State gears up for open enrollment for Md. health insurance exchange

A staffer explains coverage options available on the Maryland Health Benefit Exchange to a resident of Prince George’s County in 2019. (Maryland Health Benefit Exchange)

The Maryland Health Benefit Exchange is making it easier for people to see which plans will cost them the least as the exchange on Nov. 1 opens its annual open enrollment period.

Open enrollment will run until Jan. 15, with federal and state funds to reduce health insurance costs for some who do not have access to affordable employer-provided coverage or who do not qualify for Medicaid or Medicare.

In March, Gov. Larry Hogan announced that a record 182,861 people had enrolled through the 2022 open enrollment period, which was extended due to the pandemic.

Michele Eberle, executive director of the Maryland Health Benefit Exchange, said that record high was due to a number of factors, but especially because Maryland’s offerings were some of the most affordable plans in the nation. The state estimates there are still 300,000 people in Maryland who need insurance, so she hopes to reenroll many and reach more.

“We try to make it as easy as possible for people to figure out what’s available to them,” Eberle said.

Premiums are up this year, but with Maryland’s reinsurance program and young adult subsidy, as well as federal expanded tax credits for another three years, rates are still low, she said.

For instance, a 28-year-old Baltimore city resident making about $32,000 a year could be insured for about $20-a-month premium cost. That resident would be eligible for a $17 monthly premium with a gold plan to keep out-of-pocket costs low, she said.

People need to make selections by Dec. 31 in order to make changes or enroll for a plan that starts Jan. 1.

At the exchange’s website,, interested residents can enter basic details into the “Get an Estimate” tool and be presented with the overall lowest-cost plan. In past years, people often chose plans based on the lowest premiums.

This year, the website will help people weigh the value of a cost-sharing reduction if they are eligible. The cost-sharing reduction is available through the federal Affordable Care Act to reduce out-of-pocket costs for eligible enrollees who select silver level plans in the marketplace.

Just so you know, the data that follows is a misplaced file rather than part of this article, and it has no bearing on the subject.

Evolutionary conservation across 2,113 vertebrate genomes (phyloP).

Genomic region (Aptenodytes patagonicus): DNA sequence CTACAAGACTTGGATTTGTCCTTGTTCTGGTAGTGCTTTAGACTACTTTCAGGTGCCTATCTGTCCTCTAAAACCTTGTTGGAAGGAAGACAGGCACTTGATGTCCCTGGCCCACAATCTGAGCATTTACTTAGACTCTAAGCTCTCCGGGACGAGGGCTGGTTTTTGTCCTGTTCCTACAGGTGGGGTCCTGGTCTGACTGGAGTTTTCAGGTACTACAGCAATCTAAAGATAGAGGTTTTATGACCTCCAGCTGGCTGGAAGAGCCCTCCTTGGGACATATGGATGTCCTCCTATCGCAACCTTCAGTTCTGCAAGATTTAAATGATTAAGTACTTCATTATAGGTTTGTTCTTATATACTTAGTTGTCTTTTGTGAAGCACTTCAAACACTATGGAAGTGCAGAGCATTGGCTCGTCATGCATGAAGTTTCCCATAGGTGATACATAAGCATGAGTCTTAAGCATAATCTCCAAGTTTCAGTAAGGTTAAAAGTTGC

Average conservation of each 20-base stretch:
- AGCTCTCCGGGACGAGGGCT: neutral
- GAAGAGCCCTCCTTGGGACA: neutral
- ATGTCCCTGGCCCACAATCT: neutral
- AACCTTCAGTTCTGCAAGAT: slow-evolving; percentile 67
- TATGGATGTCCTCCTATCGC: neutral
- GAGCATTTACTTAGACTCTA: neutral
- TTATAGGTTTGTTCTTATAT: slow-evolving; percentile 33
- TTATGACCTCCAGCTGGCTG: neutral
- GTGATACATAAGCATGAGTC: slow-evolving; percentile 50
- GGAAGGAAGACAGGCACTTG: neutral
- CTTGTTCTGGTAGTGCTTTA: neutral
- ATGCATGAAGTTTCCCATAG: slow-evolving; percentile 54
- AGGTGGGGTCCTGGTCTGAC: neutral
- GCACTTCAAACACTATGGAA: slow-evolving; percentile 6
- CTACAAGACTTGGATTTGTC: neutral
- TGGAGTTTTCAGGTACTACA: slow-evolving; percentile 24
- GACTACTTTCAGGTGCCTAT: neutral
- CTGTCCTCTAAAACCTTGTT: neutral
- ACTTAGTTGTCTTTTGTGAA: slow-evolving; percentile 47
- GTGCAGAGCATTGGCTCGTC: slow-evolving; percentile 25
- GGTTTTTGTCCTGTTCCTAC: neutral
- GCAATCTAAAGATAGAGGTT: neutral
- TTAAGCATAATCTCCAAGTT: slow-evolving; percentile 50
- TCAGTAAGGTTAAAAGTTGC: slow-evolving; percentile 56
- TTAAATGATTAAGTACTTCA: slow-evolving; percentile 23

“It’s much better coverage at a lower cost,” Eberle said.

She said two pockets of Maryland’s population can be especially helped by obtaining coverage through the exchange: young adults ages 18-35 and people 55-65 who are self-employed or have retired early but are not yet eligible for Medicare.

This year, more people may be eligible to participate in the exchange. To be eligible, people cannot already have access to affordable health insurance. Under a new rule from the Internal Revenue Service, the definition of affordable employer coverage has been changed to consider if it’s affordable for the whole family — if the price of coverage for the entire household exceeds 9.12% of the household income, as opposed to the price of just an individual’s coverage exceeding 9.12%.

There are also several special enrollment periods throughout the year to reach people who miss out on open enrollment. This includes people who discover they are eligible for the exchange as they file their taxes and check a box for easy enrollment on their state tax return.

And effective July 1, 2022, Marylanders with incomes less than 150% of the federal poverty level ($20,385 for an individual, $41,625 for a family of 4) are able to enroll in a health plan through Maryland Health Connection year-round regardless of enrollment periods, as long as Congress continues enhanced tax credits for this population.

There is no longer a cap on the total household income amount to receive tax credits, so people are eligible for credits if their health care costs exceed 8.5% of total household income.

Previously, those credits were not offered to people who earned more than 400% of the federal poverty level.

Those who are young often don’t feel they need insurance, but Eberle is urging those people to consider it for unplanned medical emergencies, as well as the ability to get vaccines and preventive tests covered.

“We are hoping that people newly insured have now found the value in having that insurance, and so even though their situation may have changed that they will want to continue to have that coverage,” Eberle said.

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